The Lakehead
— and loggers

....They say that Thunder Bay is one of the brightest and sunniest cities in Canada and from what I saw of it in early May, I would have to agree. I was asked to join some old friends in that nice city for the annual convention of the Ontario Forest Products Ac-cident Prevention Association. Dick Ewalt is their president, and the hos-pitality laid on by Dick, his directors and staff was real Eastern Hospitality Plus for a salt water logger like myself from the inlets of B.C.
....As a westerner I had always considered Thunder Bay as being foremost in grain handling, but did not realize that its largest industry is the manufacture of wood into paper, pulp, ties and poles. Four large pulp mills employ almost 5,000 men, and the Great Lakes Paper Co. has one of the largest newsprint machines in the world. Local lumber companies produce over 60 million board feet of lumber and timbers annually. One processor alone preserves 70,000 poles and railway ties a year.
....It is truly a very important part of the forest around us in Canada, this delightful city on the western reaches of Lake Superior. I met there with loggers and millmen from all parts of Ontario who are concerned with the accidents and fatalities that plague our country’s forest industry. The people that were my hosts employ one of the finest teams of accident prevention staff it has been my pleasure to associate with. Jim Nugent is the general manager of a group of twelve with-it safety supervisors, that have nine forested areas of Ontario to look after. They conduct various training courses in power-saws, skidder oper-ations, felling techniques and proper job instructions – out in the camps, and it was easy to see the respect these dedicated men received from the convention delegates.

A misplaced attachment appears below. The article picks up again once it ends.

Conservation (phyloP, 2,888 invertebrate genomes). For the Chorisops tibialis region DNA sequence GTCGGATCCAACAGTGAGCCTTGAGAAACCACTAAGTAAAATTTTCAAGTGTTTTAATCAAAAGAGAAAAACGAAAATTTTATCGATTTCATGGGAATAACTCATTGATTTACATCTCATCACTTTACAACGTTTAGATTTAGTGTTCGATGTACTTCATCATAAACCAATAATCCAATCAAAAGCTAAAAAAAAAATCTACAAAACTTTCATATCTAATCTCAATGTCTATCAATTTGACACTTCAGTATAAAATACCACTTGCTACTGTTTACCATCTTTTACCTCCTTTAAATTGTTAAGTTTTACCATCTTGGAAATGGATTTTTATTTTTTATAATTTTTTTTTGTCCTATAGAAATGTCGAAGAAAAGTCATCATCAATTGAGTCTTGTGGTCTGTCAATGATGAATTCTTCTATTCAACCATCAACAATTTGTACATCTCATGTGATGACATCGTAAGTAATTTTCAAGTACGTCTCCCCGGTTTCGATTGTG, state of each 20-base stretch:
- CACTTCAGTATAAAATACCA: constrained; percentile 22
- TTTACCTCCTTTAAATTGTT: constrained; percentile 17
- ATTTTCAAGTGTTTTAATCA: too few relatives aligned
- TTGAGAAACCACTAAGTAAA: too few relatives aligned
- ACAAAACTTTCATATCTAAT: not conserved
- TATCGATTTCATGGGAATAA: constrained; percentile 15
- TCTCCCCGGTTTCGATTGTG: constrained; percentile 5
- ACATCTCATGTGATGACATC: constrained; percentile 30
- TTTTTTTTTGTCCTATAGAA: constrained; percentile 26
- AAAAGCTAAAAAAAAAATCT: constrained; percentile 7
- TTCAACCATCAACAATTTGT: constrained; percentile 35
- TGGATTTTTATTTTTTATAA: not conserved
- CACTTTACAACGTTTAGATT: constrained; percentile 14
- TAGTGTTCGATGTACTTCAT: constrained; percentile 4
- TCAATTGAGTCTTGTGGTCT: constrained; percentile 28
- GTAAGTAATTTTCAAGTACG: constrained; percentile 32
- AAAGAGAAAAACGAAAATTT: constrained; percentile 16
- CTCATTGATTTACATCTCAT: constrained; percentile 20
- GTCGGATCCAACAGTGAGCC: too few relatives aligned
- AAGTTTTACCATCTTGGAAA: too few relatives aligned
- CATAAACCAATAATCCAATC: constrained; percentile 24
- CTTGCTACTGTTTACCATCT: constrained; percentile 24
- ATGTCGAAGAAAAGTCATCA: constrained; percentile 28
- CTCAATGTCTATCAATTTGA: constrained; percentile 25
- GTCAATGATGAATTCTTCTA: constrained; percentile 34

....Like all men working in the field of safety they know well the frustrations,
the let-downs, the lip-service and the reality of their jobs. So, to Jim Nugent, Earl Craig, Toe Ketonen, Louis Rous-sin and the rest of the F.P.A.P.A. – a tip of the hard hat to you gentlemen from the shores of the Pacific. And thank you for showing me so much of your forest around you.
....Mahogany railroad ties! Now I’ve seen a lot of pretty ‘Fancy Dan’ wood products in my wanderings – but to see Mahogany railroad ties – stacked around a mill yard, just taking the air, was a new one. They were part of the inventory of the Northern Wood Pre-servers Co. which is a division of Abitibi. I met Mike Dey, their woods superintendent and discovered he is a great enthusiast of loggers sports. It seems the group of forest companies and work force in this vast Thunder Bay-Drydon-Fort Francis area are really coming into their own with loggers sports. They are always interested in news of our activities in the contests in B.C.—and I would say that it won’t be too long before an east-west loggers sports will develop.
Jube Wickheim will be taking care of the second Loggers Show at the Canadian National Exhibition in Toronto this August, and a special competition has been set aside for Ontario loggers to compete amongst themselves for some pretty fair prize money. Let’s hope for a good turnout at Toronto from our eastern loggers.
....Marcel Bois and his two sons will certainly be down to Toronto for the Ontario competitions. Marcel has his own contract logging firm and is one of loggers sports great boosters in the east. Come on Marcel – get that power-saw warmed up!
....I spent an interesting conversation with John Macsentuck, foreman of Great West Timber Co. on the shoreline of Thunder Bay. John talked of the tree harvesters and giant transporters that roam the woods dry spot of sorts to sit and eat their today
British Columbia Lumberman, July, 1975